Revolution is against the past and for the future – both are non-existential. The past is no more and the future is not yet. And revolution consists only of past and future: against the past and for some future utopia. The word utopia is very beautiful; literally it means “that which never comes.”
Rebellion consists of the present and only the present. It has no concern with the past, it has no concern with the future. It loves, lives, dances, sings, but its space is here, and its time is now. And then you can be feminine, and then you can be receptive, and then you can be yea-saying.
The second question:
I once read somewhere that when Buddha was asked by a disciple to describe life briefly, the Buddha replied “Misery.” Is this true?
It is true. But if a buddha had asked Buddha, “What is life? – describe briefly,” he would have said, “Bliss.” The answer has nothing to do with the question; the answer has something to do with the questioner. The answer depends on the questioner. A man like Gautam Buddha does not answer questions, he answers questioners. He is not saying anything about life, mind you – he is not saying anything about life. He is saying something about the life of the man who had asked the question.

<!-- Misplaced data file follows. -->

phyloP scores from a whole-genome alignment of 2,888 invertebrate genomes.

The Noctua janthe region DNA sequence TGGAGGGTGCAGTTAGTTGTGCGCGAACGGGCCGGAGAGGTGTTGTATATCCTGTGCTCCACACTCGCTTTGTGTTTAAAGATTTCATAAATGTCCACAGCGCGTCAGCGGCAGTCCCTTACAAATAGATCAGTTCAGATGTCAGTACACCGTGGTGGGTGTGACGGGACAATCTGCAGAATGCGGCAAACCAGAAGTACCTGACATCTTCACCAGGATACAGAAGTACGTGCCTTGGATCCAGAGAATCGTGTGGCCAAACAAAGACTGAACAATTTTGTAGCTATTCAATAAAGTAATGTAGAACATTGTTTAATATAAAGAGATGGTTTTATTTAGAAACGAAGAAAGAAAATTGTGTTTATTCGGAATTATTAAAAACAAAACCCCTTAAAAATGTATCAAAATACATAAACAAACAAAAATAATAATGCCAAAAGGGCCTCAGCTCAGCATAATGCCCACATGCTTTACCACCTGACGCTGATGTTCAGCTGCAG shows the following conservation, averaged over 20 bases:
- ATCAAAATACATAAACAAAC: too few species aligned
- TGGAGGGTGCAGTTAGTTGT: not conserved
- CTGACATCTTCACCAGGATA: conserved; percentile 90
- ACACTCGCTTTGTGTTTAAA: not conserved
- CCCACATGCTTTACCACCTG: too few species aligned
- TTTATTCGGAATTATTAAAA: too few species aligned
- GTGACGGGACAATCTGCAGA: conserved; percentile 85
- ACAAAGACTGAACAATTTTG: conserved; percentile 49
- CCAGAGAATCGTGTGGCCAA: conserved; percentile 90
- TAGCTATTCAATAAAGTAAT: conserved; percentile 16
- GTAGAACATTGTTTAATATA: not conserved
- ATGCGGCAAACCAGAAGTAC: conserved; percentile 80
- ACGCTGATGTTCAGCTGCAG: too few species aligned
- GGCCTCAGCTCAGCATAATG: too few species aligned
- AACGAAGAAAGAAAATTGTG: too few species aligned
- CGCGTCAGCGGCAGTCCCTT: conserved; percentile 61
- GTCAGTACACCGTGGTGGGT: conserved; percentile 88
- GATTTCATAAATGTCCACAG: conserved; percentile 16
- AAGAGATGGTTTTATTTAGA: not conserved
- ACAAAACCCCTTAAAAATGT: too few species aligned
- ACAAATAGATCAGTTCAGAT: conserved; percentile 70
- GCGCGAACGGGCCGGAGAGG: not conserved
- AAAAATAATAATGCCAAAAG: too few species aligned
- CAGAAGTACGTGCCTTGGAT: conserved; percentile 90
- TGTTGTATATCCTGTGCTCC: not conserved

Buddha is not saying about his own life that it is a misery; certainly it is not. Nobody has seen such grandeur, such bliss; nobody has walked on this earth with such grace, such utter celebration. Nobody does humanity remember who has been more beautiful. How can Buddha say that life is misery? You should remember: he is not talking about life as such; he is talking about the life of the man who had asked the question.
And then it becomes a problem, because for forty-two years Buddha continued answering people, and different people required different answers, and sometimes contradictory answers. A Buddha has to contradict himself almost every day.
Once it happened:
In the morning a man asked Buddha, Is there a God?” and Buddha said, “No.” And in the afternoon another person asked, “Is there a God?” and Buddha said, “Yes.” And by the evening a third person asked, “Is there a God?” and Buddha kept quiet, didn’t answer, remained silent.